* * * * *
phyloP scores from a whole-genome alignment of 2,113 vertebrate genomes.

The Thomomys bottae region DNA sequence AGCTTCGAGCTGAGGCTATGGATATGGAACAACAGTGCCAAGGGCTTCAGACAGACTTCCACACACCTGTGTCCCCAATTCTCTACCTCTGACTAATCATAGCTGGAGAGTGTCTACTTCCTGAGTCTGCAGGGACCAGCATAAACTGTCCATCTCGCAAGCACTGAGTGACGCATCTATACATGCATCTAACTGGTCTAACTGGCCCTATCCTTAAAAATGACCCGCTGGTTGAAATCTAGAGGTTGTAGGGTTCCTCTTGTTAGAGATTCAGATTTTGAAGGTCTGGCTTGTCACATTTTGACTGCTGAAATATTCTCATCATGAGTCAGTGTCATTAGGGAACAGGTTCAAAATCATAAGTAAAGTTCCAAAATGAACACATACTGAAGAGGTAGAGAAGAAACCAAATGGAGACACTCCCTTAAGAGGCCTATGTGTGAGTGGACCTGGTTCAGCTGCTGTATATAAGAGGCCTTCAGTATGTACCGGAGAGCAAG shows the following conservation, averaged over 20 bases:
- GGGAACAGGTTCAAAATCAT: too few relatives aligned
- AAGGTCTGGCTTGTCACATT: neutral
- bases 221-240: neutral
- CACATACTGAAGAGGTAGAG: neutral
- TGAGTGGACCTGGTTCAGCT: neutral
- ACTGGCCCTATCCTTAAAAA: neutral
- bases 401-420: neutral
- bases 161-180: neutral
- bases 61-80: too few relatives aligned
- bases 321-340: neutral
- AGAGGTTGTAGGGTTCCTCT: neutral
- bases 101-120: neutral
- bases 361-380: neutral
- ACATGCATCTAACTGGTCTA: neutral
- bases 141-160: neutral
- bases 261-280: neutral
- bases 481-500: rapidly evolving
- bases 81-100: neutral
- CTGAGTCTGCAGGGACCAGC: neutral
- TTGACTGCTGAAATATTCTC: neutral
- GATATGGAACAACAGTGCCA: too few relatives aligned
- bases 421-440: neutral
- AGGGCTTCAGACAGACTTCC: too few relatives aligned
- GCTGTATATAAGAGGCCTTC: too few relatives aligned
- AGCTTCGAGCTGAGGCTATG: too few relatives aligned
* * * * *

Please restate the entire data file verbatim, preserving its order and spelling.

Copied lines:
phyloP scores from a whole-genome alignment of 2,113 vertebrate genomes.

The Thomomys bottae region DNA sequence AGCTTCGAGCTGAGGCTATGGATATGGAACAACAGTGCCAAGGGCTTCAGACAGACTTCCACACACCTGTGTCCCCAATTCTCTACCTCTGACTAATCATAGCTGGAGAGTGTCTACTTCCTGAGTCTGCAGGGACCAGCATAAACTGTCCATCTCGCAAGCACTGAGTGACGCATCTATACATGCATCTAACTGGTCTAACTGGCCCTATCCTTAAAAATGACCCGCTGGTTGAAATCTAGAGGTTGTAGGGTTCCTCTTGTTAGAGATTCAGATTTTGAAGGTCTGGCTTGTCACATTTTGACTGCTGAAATATTCTCATCATGAGTCAGTGTCATTAGGGAACAGGTTCAAAATCATAAGTAAAGTTCCAAAATGAACACATACTGAAGAGGTAGAGAAGAAACCAAATGGAGACACTCCCTTAAGAGGCCTATGTGTGAGTGGACCTGGTTCAGCTGCTGTATATAAGAGGCCTTCAGTATGTACCGGAGAGCAAG shows the following conservation, averaged over 20 bases:
- GGGAACAGGTTCAAAATCAT: too few relatives aligned
- AAGGTCTGGCTTGTCACATT: neutral
- bases 221-240: neutral
- CACATACTGAAGAGGTAGAG: neutral
- TGAGTGGACCTGGTTCAGCT: neutral
- ACTGGCCCTATCCTTAAAAA: neutral
- bases 401-420: neutral
- bases 161-180: neutral
- bases 61-80: too few relatives aligned
- bases 321-340: neutral
- AGAGGTTGTAGGGTTCCTCT: neutral
- bases 101-120: neutral
- bases 361-380: neutral
- ACATGCATCTAACTGGTCTA: neutral
- bases 141-160: neutral
- bases 261-280: neutral
- bases 481-500: rapidly evolving
- bases 81-100: neutral
- CTGAGTCTGCAGGGACCAGC: neutral
- TTGACTGCTGAAATATTCTC: neutral
- GATATGGAACAACAGTGCCA: too few relatives aligned
- bases 421-440: neutral
- AGGGCTTCAGACAGACTTCC: too few relatives aligned
- GCTGTATATAAGAGGCCTTC: too few relatives aligned
- AGCTTCGAGCTGAGGCTATG: too few relatives aligned